Thursday, October 22, 2009

Afghanistan: More Dollars and No Sense

When War was War and Not a Game!
More Dollars
The cost for each American soldier deployed to Afghanistan has now reached one million dollars per year. The cost of maintaining a Taliban soldier in the field for a similar period is somewhat difficult to estimate, but many find the figure to be under $3,000. This means the debt ratio is about 300 - 1, with the Taliban maintaining a overwhelming edge. The debt ratio is not however the only problem, but the ugly question of sanctuary is again hitting the American military in the face as it did in Korea, Vietnam, and to a certain extent in Iraq. The Taliban and their al Queda allies are more or less free to move between Pakistan and Afghanistan and we are powerless to attack them in their strongholds in the mountains of western Pakistan. Yes. we have the UAV's (unmanned aerial vehicles) with their hell-fire missiles that occasionally find an al Queda leader in a remote mud hut hidden in some mountain valley and dispatch that trusty Hell-fire against him at a cost of $100 to $200 thousand dollars each. The parts of this fallen leader are quickly gathered up and buried before sunset as is the custom in that part of the world. And a new leader is quickly named at a cost far less that the cost of sending the first on his trip to meet the many virgins. When I hear that we have killed another Taliban leader in the mountain of Pakistan, I almost laugh. Its like killing a single ant in the giant ant hill and calling that some kind of victory. This is not war, this is playing at war, this sadly has become a game with the young men of our country being the pawns in a protracted conflict we can never win with the current rules of engagement . We will lose this war without ever having lost a battle and the many young men who will never return to their families will have fallen in vain because of this great political game. The Taliban and al Queda will continue to be funded by the massive amounts of petro dollars coming from the Wahabis sects in the Gulf States and the enormous sums of money generated by the opium poppy in the mountains of Afghanistan.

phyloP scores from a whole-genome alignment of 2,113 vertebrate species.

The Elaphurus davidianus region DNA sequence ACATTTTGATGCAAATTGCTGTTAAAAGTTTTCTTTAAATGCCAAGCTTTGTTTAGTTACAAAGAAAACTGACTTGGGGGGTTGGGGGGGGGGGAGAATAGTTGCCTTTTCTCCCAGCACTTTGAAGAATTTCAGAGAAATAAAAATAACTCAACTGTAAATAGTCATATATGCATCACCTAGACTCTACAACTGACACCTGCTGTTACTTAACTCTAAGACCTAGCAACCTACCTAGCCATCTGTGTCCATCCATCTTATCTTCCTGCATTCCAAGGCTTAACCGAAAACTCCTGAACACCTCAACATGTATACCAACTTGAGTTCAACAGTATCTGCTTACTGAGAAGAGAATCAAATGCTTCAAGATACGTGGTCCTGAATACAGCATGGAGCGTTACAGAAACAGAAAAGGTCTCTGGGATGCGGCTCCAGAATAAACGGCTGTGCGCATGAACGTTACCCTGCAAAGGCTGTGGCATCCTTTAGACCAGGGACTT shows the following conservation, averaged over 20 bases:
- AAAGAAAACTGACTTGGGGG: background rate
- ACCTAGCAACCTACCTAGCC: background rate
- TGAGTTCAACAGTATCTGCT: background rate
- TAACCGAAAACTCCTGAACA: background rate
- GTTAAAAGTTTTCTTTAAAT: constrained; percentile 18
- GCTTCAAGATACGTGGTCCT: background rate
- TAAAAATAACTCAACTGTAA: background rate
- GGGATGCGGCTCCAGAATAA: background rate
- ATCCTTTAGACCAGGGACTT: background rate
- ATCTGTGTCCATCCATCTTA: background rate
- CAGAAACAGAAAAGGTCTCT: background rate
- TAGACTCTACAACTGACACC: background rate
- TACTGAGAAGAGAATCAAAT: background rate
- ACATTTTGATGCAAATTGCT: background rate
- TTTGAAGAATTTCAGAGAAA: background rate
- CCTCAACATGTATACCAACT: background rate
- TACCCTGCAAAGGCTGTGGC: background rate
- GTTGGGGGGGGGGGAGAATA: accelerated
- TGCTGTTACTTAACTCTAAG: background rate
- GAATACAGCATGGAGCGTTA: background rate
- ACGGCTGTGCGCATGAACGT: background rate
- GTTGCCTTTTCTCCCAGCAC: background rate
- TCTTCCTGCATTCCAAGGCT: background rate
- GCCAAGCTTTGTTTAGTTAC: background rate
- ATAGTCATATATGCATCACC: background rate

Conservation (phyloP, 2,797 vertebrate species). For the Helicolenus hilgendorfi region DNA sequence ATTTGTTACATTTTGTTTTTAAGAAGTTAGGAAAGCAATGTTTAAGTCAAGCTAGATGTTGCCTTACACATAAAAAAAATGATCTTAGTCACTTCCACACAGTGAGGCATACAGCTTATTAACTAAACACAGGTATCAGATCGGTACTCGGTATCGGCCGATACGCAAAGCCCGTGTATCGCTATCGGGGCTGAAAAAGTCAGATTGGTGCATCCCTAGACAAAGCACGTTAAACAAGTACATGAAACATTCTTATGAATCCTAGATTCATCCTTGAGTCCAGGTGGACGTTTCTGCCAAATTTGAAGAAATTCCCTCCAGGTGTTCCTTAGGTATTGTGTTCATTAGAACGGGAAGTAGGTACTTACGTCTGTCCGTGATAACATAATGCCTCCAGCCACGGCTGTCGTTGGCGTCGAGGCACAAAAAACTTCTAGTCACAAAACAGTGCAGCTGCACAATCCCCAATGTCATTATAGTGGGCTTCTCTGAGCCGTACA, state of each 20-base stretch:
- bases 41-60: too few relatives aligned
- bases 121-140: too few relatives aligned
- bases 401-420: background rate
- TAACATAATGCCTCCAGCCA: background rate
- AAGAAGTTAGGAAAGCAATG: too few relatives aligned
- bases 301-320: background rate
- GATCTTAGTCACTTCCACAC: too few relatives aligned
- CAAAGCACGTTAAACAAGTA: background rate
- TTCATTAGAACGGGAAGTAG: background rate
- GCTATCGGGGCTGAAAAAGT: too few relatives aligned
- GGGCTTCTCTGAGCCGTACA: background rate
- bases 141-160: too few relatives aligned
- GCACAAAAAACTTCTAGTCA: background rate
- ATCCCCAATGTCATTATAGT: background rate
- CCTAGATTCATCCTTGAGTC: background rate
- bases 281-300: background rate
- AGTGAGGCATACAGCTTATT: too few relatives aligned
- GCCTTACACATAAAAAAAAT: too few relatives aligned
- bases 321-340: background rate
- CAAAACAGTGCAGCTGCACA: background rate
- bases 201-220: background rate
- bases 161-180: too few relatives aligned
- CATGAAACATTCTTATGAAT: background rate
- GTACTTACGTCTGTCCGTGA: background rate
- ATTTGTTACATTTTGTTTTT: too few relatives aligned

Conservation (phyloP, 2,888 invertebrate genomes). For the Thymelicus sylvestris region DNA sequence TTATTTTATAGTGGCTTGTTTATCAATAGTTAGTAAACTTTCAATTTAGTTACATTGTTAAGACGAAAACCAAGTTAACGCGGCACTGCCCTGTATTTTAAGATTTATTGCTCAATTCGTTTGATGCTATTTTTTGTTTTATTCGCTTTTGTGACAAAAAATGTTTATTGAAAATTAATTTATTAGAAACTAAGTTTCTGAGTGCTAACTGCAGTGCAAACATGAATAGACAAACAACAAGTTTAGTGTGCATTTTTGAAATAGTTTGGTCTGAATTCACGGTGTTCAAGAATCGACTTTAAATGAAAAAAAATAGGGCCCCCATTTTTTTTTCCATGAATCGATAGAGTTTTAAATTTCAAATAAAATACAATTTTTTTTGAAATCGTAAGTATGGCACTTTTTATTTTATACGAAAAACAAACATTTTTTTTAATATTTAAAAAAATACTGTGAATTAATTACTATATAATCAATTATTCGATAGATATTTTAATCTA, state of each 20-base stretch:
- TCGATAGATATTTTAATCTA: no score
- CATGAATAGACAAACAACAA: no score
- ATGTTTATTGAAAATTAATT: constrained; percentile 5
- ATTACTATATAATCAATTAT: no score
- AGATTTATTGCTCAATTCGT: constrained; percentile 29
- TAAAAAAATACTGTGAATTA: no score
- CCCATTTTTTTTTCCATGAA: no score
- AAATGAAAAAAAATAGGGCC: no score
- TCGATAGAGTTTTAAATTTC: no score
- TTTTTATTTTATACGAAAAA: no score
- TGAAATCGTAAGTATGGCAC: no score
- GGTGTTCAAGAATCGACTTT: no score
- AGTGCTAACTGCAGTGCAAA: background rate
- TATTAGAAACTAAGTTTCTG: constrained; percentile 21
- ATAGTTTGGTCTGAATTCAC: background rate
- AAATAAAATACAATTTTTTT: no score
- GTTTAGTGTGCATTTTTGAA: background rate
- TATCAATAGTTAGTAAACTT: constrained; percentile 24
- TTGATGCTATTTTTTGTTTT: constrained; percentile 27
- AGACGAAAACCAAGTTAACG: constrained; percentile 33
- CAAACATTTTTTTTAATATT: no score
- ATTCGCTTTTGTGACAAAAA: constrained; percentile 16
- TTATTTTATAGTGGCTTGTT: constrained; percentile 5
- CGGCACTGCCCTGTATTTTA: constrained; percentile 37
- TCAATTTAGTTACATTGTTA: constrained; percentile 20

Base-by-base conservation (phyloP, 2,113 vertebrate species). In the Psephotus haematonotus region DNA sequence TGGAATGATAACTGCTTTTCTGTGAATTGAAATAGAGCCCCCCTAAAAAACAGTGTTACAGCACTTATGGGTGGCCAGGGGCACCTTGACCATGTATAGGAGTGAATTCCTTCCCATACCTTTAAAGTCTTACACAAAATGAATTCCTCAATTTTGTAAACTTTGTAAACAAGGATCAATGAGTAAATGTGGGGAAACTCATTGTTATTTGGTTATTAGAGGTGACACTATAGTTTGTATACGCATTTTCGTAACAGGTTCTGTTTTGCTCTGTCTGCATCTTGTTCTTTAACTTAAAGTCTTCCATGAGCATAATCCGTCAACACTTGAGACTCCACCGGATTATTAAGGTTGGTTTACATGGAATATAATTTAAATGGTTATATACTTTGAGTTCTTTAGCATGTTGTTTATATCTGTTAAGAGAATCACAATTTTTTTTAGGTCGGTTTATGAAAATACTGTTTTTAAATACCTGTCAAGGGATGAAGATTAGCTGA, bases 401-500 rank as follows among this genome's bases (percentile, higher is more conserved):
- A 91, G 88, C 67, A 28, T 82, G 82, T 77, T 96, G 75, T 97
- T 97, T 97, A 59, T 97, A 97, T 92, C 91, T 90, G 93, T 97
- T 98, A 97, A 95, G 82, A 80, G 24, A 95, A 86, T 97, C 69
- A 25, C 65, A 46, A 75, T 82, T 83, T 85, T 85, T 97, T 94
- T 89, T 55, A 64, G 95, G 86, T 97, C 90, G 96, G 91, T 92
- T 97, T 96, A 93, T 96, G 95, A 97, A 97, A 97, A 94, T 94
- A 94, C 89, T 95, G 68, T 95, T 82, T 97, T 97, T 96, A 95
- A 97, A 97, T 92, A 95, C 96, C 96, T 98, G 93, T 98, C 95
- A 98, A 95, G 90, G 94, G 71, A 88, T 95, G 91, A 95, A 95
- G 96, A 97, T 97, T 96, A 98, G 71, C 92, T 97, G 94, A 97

No Sense
The way this war is being waged in the mountains of Afghanistan is absolute madness and insanity that is totally out of control and one that has its roots going back to the 1950's and the Korean War. In that conflict the U.S. government under the leadership of President Truman allowed a great American army to be stalemated in the mountains of Korea, and despite repeated request by the commander in the field General Douglas MacArthur for tactical nuclear weapons to be used they never were. Today we have a nuclear armed state in North Korea, a state that poses a serious threat to all of its neighbors in that region. A few years later in another part of the world French forces in Indochina faced a turning point in their struggle against a communist insurgency in what is now northern Vietnam. French forces were surrounded and outnumbered at the besieged fortress of Dien Bien Phu and after many request from the french government for tactical nukes to be used to break the siege Dien Bien Phu fell and we had the establishment of the communist state of North Vietnam and the stepping stone to the Vietnam war where tens of thousands of young American soldiers died. To this day the use tactical nuclear weapons remains off the table even though that decision has cost us tens of thousands of young Americans lives. At some point in the very near future the battle field situation will become so dire that an American President may be forced to revisit that decision and for once think about the troops in the field and not the journalist at the London Times. Even after seeing what happened in Korea and at Dien Bien Phu we entered another war where we were bound by old rules of engagement that had failed us in the past. Our enemy was allowed sanctuary---a place to regroup and rebuilt and a place from which to attack again and again. In Vietnam the American soldier never lost a major battle, but the government lost the war and Vietnam fell to the enemy. This is our current path in Afghanistan, a path we've traveled many times before and it will end in the same place--DEFEAT AND DISHONOR!